In Depth: Taking the Maritime Industry to the Next Level

Certainty is a scarce good in a continuously changing world. The speed with which new developments arise, seems to imply that knowledge is rapidly built from scratch. We seem to forget that it takes decades to build a sustainable industry.

The long history and diversity of the maritime industry contributes to its international standing; the knowledge institutes, suppliers, contractors and engineering firms together form a strong chain. Especially when faced with so many changes, it is of great interest to thrive on skills that have been there for quite some time.

The complex maritime projects of the near future – whether it concerns accessible waterways and ports or providing households with affordable wind energy – ask for industry players that are capable to do the job. Cooperation focused on combining expertise and knowledge is key.

Designing and building dredging vessels and equipment has long been the corner stone of Royal IHC. Over the last years the offshore sector gained relevance and marine mining became a market of its own. Now, being confronted with worldwide issues in the field of water and energy, we have a chance to reassess our own role. That includes new ways of working together with well known partners and taking on board new technology. Recent examples of new projects are smart maintenance and 3D printing.

Embracing new technologies enables the maritime industry to find solutions for difficult puzzles. To name a few: coping with the limited surface of the North Sea, cleaning up sea floors to make room for new installations and reducing emissions of NOx and SOx to levels that were unthinkable a few years ago. The combination between a strong knowledge base on one hand and creativity on the other hand helps the maritime industry face international competition. End of story?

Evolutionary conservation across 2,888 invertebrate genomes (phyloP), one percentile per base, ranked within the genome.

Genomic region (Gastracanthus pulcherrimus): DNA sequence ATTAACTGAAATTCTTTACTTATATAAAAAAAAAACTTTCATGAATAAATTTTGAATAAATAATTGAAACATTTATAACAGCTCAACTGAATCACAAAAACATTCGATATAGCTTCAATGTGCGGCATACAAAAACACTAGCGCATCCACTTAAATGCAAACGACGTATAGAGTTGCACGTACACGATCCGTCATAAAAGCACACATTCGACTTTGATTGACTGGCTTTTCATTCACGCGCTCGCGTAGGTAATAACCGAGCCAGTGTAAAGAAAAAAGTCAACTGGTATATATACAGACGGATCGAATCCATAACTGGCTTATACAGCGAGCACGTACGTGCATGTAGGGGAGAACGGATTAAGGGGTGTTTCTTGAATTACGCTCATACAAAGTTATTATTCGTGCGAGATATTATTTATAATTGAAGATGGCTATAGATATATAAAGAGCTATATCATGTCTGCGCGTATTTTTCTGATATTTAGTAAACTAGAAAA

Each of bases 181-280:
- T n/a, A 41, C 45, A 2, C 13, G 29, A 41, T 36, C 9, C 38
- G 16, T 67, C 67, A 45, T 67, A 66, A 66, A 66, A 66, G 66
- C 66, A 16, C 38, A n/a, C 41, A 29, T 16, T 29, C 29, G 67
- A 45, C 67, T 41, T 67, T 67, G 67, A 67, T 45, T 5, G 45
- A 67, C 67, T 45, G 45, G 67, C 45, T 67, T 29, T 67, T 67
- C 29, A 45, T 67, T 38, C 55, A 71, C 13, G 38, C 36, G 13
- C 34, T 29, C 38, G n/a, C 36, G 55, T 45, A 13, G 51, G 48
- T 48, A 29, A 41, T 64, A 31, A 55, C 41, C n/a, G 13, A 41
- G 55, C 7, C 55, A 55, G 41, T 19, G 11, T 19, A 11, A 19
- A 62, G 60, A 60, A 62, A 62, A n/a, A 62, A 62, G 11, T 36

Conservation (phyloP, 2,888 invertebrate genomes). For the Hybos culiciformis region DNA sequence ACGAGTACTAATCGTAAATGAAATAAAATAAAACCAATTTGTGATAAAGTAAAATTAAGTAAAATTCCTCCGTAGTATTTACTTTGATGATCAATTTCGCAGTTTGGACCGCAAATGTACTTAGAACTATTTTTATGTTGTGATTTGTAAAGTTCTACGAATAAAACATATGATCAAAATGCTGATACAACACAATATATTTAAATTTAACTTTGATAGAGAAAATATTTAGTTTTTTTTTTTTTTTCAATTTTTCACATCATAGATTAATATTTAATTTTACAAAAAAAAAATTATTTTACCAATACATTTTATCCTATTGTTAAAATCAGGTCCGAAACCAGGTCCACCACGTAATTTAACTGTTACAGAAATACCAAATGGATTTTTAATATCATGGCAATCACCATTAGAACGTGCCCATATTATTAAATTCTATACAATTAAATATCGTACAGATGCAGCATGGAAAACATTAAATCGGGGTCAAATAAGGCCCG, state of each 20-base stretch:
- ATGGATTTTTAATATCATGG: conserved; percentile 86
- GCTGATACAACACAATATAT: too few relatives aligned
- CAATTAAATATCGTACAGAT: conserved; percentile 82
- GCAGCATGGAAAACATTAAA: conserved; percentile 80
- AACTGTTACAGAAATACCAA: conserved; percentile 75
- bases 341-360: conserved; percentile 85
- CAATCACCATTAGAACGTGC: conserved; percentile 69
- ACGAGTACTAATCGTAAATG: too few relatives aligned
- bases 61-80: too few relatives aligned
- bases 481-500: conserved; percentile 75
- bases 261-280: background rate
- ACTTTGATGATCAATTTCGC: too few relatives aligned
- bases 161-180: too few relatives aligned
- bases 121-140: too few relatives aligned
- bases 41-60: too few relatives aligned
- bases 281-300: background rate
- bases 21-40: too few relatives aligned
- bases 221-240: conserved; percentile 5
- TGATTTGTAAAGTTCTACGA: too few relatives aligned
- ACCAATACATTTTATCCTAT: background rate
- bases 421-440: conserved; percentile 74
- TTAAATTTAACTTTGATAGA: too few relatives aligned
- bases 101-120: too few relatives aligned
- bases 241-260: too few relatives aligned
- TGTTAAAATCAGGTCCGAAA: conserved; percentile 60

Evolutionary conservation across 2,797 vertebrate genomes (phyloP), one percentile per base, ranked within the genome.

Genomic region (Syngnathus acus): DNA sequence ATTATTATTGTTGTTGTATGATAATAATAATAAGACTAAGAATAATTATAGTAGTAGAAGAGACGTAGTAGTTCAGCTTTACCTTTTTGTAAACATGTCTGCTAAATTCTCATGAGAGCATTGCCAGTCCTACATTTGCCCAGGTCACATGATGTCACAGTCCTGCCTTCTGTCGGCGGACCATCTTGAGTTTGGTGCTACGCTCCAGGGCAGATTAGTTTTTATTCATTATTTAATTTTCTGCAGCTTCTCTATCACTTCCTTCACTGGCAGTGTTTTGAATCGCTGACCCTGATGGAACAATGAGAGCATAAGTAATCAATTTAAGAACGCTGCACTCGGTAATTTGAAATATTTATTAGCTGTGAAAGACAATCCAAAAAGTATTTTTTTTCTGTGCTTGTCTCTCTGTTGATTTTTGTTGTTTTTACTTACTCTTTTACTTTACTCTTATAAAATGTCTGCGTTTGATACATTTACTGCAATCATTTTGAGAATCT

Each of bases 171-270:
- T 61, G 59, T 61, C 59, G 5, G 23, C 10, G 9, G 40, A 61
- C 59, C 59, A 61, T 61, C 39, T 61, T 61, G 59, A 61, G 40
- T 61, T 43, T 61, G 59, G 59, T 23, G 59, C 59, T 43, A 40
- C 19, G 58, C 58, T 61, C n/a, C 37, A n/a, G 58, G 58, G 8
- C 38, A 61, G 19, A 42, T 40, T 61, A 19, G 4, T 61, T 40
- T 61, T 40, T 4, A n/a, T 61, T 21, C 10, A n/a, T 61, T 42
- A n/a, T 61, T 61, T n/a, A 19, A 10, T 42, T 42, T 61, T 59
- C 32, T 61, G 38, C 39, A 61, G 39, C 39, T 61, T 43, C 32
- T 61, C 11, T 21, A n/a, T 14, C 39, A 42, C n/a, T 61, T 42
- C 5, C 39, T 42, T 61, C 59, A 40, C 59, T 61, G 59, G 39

Not quite. It takes two to tango. Seizing opportunities can only be done with a government that supports its key industries by opening doors with export facilities. A government that understands that regulation is not a national matter but affects the position of companies worldwide. A government that enables the industry to come up with innovative solutions to tackle environmental issues.

In a country where water is always on the agenda, it is easy to lose the characteristics and added value of the maritime industry out of sight. However, the broadness of the Dutch water sector is unique because of the various elements. A water policy that takes the maritime skills and knowledge into account, gives room for innovation and sees strengthening our export position as one of the main goals is the key to future successful international stories.

Marjolein van Noort

Royal IHC, Manager External Relations

This article was previously published in Maritime Holland edition #4 – 2016.

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9th Annual Coasts and Marine Structures 2017 Conference

Discover Best Practise Strategies for Design, Planning, Construction and Asset Management

To remain competitive, Australian port operators must plan, design, manage and maintain their assets more creatively and proactively to meet future demands and drive profitability.

With this in mind, the Coast and Marine Structures Summit 2017 will focus on key considerations relevant to ensuring your existing assets are maximised and prepared to accommodate bigger vessels.

Hear from 20+ global experts including Maritime/Coastal Engineers, Contractors, Port Authorities and more, including GHD (USA), Indonesian Port Corporation (Asia), G-Group Consulting (New Zealand), Ausenco (Australia), Port Authority NSW (Australia), to name a few.

By attending this 2-day conference, you’ll learn about:

– Innovative planning and design of ports to create efficiencies that drive profit
– Best practice asset management strategies and new PIANC design principles for bulk terminals
– Proactive asset management and maintenance to improve durability and maximise and extend asset lifecycles
– Alternative material and protection techniques trialled and tested in the US and Europe
– Strategies to shift organisational culture and mindset from asset management to asset maintenance
– How you can leverage technology to increase the efficiency of your marine structures
– Case studies on retrofitting, expanding and upgrading your ports in cost-effective ways

More info

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